The reasons Jews are being advised to not wear skull caps in public is because of antisemitic muslims, not secular fundamentalists. There are statistics about to support this, and an attack on a Jewish supermarket was part of the Charlie Hebdo attacks. Attacks on Jews by Muslims are more severe and numerous than from any other group and the idea that roaming gangs of secular fundamentalists are on the hunt for skull caps is laughable.

    • Tom Cullem

      Spot on. It isn’t secular fundamentalists who are carrying out the violent attacks on Jews in Marseilles.

      • Sue Smith

        The very last word in that sentence provides the real clues to what is happening!

    • Sue Smith

      I would say it’s more than that; it’s a straight lie.

  • Sue Smith

    This situation is the direct result of trying to shut the gate long after the horse has bolted.

    • TrulyDisqusted

      Yes, but shooting horses in a coral is easier than having to hunt them on the plain.

      Ready, Aim, FIRE!

      The BBC will need a new news team.

      • Sue Smith

        Coral grows in the ocean; a corral is where horses are contained.

  • JabbaPapa

    Those who criticise this position of the French government are either simply ignorant of what a terrorist campaign in Paris is actually like, or they are politically motivated hypocrites.

    When you’ve been in the vicinity of multiple terrorist outrages, the extra security measures feel very different to how these loony lefties are portraying them.

    • LittleRedRidingHood

      Yes But who allowed those security threats to move to their country. The very people now enforcing martial law on the populous.
      Would you allow a known paedophile to look after your children. I’m assuming the answer is no.
      Then why allow huge numbers of people who follow an ideology that despises what you stand for and facilitates terrorism on a global scale into your country.
      Unless of course your government is also a facilitator of terror and using the ideology to further their aims of one world order.

      • JabbaPapa

        Not “my” country, not “my” government, and generally speaking Hollande is a disastrous buffoon.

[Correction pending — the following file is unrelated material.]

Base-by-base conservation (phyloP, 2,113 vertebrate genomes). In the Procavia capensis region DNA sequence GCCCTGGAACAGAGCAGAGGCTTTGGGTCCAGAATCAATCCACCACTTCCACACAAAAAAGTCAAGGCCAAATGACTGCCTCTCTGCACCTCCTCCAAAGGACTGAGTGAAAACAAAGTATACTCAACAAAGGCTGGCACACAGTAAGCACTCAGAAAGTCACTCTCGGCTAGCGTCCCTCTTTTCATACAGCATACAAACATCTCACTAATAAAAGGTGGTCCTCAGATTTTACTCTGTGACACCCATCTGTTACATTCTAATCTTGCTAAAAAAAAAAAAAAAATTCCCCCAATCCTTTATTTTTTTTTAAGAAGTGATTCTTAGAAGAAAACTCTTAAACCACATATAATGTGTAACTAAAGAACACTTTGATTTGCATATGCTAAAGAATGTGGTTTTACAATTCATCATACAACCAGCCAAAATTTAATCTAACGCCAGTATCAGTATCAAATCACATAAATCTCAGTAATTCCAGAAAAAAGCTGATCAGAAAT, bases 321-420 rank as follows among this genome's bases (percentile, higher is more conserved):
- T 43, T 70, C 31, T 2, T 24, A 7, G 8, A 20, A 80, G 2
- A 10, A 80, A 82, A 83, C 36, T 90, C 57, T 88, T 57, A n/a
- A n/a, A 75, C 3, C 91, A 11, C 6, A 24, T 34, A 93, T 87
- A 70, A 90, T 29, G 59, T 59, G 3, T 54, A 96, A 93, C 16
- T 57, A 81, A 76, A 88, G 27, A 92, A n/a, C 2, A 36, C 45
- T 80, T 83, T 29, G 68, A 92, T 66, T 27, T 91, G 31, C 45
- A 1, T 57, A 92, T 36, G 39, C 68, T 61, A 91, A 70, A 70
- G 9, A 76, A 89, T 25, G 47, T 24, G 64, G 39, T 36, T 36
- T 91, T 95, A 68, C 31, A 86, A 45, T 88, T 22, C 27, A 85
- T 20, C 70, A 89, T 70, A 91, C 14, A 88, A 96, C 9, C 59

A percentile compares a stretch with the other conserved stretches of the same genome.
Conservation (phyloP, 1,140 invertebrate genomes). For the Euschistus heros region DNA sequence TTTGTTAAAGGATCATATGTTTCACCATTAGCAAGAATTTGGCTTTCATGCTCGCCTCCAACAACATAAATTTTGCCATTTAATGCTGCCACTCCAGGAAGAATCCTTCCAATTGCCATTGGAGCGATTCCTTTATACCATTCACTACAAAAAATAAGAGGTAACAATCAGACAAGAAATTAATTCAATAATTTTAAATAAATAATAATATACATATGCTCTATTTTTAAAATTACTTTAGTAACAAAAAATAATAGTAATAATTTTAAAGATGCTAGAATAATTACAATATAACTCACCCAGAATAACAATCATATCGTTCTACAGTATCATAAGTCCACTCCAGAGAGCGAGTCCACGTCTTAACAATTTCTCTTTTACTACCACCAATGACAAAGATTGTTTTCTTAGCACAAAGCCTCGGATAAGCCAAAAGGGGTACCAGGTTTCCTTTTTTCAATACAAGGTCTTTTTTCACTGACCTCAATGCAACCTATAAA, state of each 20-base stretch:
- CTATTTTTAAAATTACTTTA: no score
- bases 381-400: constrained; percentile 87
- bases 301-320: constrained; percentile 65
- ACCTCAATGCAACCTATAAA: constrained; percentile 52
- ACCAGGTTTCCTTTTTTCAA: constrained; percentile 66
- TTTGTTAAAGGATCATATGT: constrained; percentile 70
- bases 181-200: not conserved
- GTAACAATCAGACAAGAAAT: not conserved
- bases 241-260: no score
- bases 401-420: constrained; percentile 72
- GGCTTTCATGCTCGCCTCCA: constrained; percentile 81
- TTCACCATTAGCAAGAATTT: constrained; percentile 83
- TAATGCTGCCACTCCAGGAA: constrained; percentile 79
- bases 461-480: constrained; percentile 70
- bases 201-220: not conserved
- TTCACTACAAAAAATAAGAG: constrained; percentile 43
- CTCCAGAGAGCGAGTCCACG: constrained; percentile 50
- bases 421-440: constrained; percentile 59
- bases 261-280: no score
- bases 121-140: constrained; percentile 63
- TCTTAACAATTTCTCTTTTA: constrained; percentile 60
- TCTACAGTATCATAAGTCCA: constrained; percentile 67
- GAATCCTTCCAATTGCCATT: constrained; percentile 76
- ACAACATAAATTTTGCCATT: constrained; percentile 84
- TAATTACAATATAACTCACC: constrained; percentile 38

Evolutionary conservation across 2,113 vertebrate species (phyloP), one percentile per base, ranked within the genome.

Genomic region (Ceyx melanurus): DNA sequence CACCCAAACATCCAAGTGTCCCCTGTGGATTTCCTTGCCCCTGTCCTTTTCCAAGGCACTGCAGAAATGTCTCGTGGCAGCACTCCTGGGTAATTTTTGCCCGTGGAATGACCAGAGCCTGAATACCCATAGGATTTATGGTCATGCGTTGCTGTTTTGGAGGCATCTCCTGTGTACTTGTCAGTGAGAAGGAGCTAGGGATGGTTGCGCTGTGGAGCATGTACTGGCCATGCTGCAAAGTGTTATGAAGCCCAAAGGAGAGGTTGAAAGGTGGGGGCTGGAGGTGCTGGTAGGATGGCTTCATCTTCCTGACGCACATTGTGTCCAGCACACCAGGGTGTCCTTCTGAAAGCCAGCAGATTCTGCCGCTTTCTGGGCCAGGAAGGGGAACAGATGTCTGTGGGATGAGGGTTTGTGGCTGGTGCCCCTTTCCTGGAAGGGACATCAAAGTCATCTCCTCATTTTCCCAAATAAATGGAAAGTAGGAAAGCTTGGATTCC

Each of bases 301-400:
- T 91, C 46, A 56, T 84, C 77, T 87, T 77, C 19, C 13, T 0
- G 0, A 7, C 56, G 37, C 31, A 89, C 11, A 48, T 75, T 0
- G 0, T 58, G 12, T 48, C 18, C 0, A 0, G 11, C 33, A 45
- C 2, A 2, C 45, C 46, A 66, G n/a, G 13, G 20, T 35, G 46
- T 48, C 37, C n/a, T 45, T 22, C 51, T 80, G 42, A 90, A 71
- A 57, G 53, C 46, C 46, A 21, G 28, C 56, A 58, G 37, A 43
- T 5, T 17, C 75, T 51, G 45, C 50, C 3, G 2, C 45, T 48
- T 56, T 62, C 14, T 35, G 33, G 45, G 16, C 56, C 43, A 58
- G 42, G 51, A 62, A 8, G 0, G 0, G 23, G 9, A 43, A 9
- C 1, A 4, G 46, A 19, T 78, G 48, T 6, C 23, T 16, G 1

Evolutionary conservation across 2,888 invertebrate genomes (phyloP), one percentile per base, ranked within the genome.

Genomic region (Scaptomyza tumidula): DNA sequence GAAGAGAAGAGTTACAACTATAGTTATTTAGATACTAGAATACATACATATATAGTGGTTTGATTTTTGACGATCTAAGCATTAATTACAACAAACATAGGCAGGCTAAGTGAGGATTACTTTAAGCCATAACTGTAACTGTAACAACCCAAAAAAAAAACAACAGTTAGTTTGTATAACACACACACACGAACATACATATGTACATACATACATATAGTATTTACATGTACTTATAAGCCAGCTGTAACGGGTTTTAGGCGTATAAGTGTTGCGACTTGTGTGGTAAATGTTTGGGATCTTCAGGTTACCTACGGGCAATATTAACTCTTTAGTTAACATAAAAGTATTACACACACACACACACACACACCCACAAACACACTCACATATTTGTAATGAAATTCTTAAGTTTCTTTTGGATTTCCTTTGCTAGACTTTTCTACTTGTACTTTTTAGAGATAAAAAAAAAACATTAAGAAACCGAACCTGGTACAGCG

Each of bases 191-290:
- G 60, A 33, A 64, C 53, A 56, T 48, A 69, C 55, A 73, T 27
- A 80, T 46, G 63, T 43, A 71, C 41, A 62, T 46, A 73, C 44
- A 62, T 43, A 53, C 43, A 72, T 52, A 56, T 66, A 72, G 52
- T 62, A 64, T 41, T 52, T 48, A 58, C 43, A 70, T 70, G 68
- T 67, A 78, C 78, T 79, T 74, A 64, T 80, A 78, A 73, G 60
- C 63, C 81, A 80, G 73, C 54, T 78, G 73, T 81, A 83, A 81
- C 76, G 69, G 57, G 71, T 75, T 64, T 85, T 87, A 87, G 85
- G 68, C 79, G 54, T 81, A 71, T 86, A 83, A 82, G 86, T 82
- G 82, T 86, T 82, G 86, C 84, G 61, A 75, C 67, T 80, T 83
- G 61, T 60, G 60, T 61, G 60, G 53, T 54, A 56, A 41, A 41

But on this one single issue, considered in isolation (not as part of some conspiracy and/or political theories of whatever sort), the need to protect people against a current threat should not be subjected to any partisan muckraking.

        • LittleRedRidingHood

          Really? It is funny how every single western government has made the same mistake.
          This is wilful vandalism of our nation states and our native populations.
          What is the point of all of this if not for a specific reason.
          Multiculturalism is not that reason.

          • Leon Wolfeson

            Ah yes, the “vandalism” of not hating everyone not just like them, the vandalism of trade and a modern economy, etc.

            Your whining rolls on.

          • LittleRedRidingHood

            If you can’t see I can’t help you. When you have a dirty Arab half way up your poo pipe you come back on here see if your viewpoint has changed.

          • Leon Wolfeson

            Thanks for the threat, Mr. Dirty Arab.

            I can see the threat you pose me just fine. Fanatics like you are and remain the problem.

          • LittleRedRidingHood

            Well it would be nothing short of a miracle if I morphed into dirty Arab Leon.
            Please state clearly the benefits you see from the most recent influx of over 1.1 million uneducated, unskilled, misogynistic religious zealots to all European nations.
            You clearly know my view, yet no one knows yours.

          • Leon Wolfeson

            It’d be a miracle if you were as you described yourself? Hmm, well, sloppy wording on your part.

            And I can’t see 1.1 million people like you coming here, no, as you once more show yourself a hypocrite by talking about other countries.

            My view is plain, of course, you just don’t want to admit I’ve stated it.
            Once more – extremists are a problem. You and your few fellow believers, Islamists. Not people who are not extremists.

          • LittleRedRidingHood

            Your lack of comprehension and literacy is nothing short of miraculous. Read the words in the order they are written, ar$ewipe.
            Since you never make any points contributing to the debate all that is left is insult and I am more than happy to insult you Leon. I find it quite therapeutic, not to mention funny.

          • Leon Wolfeson

            Ah, so you imagine miracles in your head, as you call yourself an ” ar$ewipe.”

            As you whine that I don’t agree your blind hate is good, and that you see only insults and insults. And then apparently you have issues which need therapy…oh my…

          • LittleRedRidingHood

            Brilliant literary work of art there Leon.

          • Leon Wolfeson

            Keep rejecting your enemy, English.

          • LittleRedRidingHood

            Gibberish.

  • hyena

    UK, France, Germany, Sweden, Belgium… – all done. The end is within one generation. Interestingly enough the mortal danger is the same as ~1000 years ago. Death, murder, pain, suffering, rape… oh, the joy of islam. It would be islamophobic to remind Europeans how reality looked back then. Half of Europe was burning when the “religion of peace” spread.